Sarah Al Najjar, IT delivery manager/agile coach and part of the IT operations & engineering department at End, said: “When you’re building something to ensure your retail organisation is customer centric, which is the aim of the wider industry, you need to be able to delve into the data.

“You need data scientists in the team to analyse consumer data and understand customers’ purchasing behaviour, this will ensure any new features and/or products you develop are aligned with what your customers truly want – there needs to be an element of decentralised decision making if retailers are to progress with tech.”

She added: “If you’re a retailer and your engineering team is not working in an agile manner today, you’re doing it wrong.”

Al Najjar defines agile as not working in a linear fashion. Small teams – or “squads” – who know the end goal but who are not restricted by old-fashioned linear and sequential management processes of build-test-change-approve – instead, agile is an approach where continuous planning, building, testing, and reviewing takes place before the end goal is reached.

Cultivating the right team and culture

Roundtablers agreed that successful digital transformation comes down to organisational structure as much as anything else.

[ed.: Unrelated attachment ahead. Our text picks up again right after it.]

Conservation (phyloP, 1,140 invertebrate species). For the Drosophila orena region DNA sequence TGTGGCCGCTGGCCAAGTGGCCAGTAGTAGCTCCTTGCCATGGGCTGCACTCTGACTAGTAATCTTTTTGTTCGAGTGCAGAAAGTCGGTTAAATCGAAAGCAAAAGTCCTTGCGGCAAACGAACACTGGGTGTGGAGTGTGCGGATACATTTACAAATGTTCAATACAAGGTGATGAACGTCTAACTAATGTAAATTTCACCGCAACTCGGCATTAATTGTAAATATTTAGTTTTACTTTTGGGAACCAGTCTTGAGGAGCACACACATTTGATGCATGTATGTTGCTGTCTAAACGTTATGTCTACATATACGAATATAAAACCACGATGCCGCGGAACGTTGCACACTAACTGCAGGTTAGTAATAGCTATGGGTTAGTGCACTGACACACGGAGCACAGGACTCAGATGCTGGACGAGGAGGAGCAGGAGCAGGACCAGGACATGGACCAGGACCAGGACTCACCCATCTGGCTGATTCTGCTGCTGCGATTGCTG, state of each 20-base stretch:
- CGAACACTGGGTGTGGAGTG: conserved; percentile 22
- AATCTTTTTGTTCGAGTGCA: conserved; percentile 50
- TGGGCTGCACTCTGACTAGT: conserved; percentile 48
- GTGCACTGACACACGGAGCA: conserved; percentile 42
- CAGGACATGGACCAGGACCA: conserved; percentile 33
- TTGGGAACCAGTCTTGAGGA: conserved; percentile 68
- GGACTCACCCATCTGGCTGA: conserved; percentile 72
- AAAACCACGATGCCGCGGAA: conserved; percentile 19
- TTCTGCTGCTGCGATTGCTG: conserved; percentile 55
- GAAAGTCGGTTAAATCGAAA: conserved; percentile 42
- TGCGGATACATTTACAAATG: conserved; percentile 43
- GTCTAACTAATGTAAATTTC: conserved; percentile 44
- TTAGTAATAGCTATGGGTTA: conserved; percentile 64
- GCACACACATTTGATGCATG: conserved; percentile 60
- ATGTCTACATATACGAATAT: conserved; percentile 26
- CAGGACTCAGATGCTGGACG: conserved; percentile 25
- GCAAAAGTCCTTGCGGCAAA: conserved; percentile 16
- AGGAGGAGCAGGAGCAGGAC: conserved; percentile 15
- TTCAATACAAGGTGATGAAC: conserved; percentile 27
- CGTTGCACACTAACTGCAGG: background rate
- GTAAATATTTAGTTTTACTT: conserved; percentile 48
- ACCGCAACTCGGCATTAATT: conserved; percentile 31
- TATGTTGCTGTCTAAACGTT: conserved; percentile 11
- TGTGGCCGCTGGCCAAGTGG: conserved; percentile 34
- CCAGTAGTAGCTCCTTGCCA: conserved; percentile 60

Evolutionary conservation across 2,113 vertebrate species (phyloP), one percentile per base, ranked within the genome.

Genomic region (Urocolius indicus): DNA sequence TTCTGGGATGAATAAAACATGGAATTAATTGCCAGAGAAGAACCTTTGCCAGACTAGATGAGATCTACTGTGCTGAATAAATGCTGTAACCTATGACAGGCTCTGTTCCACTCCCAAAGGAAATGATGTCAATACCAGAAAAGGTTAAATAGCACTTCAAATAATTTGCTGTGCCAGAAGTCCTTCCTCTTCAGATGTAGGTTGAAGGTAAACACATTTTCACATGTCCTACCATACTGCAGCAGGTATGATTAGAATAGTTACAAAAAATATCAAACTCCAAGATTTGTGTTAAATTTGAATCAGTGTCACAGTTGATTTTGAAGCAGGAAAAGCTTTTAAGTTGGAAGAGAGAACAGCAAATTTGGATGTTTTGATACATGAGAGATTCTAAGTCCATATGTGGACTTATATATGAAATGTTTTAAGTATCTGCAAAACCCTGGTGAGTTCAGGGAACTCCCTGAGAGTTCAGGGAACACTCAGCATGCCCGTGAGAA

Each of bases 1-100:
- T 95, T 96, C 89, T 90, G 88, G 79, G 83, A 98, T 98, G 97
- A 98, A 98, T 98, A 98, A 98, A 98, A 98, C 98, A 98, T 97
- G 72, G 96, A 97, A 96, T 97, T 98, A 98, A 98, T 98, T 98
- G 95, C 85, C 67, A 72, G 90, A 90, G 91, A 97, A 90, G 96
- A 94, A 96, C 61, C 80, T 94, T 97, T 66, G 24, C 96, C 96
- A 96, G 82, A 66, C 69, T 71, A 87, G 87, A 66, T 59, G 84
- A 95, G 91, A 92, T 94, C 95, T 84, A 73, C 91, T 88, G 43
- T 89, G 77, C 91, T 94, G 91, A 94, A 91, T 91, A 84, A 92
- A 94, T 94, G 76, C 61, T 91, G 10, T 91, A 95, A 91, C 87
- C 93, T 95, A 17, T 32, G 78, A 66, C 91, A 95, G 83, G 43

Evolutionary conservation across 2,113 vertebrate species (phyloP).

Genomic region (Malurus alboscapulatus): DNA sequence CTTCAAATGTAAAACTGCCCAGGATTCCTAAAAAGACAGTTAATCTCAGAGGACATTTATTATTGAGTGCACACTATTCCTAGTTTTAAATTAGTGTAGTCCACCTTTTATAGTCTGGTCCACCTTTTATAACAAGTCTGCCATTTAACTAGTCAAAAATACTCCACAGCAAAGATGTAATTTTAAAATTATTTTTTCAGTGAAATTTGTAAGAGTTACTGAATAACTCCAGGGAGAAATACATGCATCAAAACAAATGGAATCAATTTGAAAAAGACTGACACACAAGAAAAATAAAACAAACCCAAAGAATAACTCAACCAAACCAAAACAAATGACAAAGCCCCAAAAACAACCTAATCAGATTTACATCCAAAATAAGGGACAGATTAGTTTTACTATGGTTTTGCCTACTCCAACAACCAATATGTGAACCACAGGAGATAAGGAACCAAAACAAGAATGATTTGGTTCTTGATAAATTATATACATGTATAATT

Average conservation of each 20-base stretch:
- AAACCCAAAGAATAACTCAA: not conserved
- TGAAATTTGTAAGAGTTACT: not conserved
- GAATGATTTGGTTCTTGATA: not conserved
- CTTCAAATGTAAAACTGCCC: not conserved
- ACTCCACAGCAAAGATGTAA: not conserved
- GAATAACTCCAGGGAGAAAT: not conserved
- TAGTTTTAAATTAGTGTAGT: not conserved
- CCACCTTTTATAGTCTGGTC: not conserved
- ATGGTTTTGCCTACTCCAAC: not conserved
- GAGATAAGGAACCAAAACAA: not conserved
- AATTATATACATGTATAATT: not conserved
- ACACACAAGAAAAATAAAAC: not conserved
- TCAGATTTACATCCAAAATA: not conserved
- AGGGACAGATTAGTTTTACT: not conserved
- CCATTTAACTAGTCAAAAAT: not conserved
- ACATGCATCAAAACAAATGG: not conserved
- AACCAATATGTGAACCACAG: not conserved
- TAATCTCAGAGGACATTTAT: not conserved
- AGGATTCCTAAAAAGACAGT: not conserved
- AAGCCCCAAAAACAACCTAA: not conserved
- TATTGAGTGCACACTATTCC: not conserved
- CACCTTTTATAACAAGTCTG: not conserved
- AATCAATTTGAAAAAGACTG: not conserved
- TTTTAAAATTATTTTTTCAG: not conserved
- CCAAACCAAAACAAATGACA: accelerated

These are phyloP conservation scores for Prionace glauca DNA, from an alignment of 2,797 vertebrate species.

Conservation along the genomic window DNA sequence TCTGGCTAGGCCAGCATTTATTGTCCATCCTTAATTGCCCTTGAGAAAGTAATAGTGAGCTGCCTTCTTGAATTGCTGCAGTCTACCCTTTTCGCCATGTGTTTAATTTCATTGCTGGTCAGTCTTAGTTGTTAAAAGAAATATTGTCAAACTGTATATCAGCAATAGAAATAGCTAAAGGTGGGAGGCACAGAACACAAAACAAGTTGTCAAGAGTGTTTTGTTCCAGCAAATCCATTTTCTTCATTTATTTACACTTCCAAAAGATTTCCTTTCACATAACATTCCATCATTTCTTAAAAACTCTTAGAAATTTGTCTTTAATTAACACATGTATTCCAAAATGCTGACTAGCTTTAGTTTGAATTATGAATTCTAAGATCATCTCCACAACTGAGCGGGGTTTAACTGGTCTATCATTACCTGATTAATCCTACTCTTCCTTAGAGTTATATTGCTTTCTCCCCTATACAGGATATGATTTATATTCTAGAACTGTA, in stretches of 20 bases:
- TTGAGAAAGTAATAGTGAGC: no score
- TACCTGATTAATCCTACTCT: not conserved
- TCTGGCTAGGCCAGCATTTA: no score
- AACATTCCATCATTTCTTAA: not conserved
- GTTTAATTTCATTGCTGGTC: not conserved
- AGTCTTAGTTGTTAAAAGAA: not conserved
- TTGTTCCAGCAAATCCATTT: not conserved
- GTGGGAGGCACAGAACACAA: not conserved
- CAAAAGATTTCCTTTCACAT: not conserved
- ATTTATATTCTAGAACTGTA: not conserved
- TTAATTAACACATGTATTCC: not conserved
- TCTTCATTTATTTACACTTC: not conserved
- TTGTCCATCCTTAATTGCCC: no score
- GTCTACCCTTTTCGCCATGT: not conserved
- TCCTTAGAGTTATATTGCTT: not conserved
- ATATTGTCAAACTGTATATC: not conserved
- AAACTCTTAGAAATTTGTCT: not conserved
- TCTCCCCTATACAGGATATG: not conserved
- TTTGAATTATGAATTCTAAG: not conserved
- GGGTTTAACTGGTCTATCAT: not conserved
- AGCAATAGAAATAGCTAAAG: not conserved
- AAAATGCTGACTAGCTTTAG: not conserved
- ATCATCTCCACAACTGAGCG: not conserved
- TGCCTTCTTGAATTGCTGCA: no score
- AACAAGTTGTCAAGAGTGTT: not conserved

One retailer said: “Balancing customer-led experience with brand equity is always tricky, and it is often hard to find the middle ground and get things changed in an organisation.

“Retailers need to agree what represents value – and there is often tension inside the company regarding what this is. The definition can differ between senior leaders and those in the field.”

Old linear structures and chains of command are often to blame for this tension in modern retail, according to several delegates in attendance.

“The first question the best software engineers will ask when assessing whether they want to work for a retailer is ‘how do you work?’,” said Al Najjar.

“They want to learn, they want flexibility and they want to have autonomy as they work towards a common goal.”

The concept of “fail fast and move on” has been much touted in the last decade by retailers navigating their way through a more digital world.

Although it may sound cliché now, it is actually a fundamental part of how modern engineers work and business gain through tech development is achieved, according to Al Najjar.

“You have to be willing to fail to be innovative when it comes to technology” she explained.

“If you don’t fail, you’re following someone else’s path and you’re choosing continuity rather than being bold and driving the market.”

Andrew MacInnes, a former chief technology officer (CTO) at the John Lewis Partnership and now CTO at Appsbroker, was also in attendance at the roundtable.

He said: “The bigger the organisation, the more difficult it is for tech to have a voice in this day and age.

“But the truth is you can’t create a business strategy without IT and you can’t create a tech strategy without knowing what the business wants. The key is to create IT metrics for influencing business strategy – and if retailers are to progress in the modern world there needs to be digital fluency throughout the organisation.”

MacInnes added: “Historically ‘digital’ has been marketing, but in the best-performing retailers the tech team is now claiming ‘digital’ back. For a retailer to be successful, it is vital the board understands that.”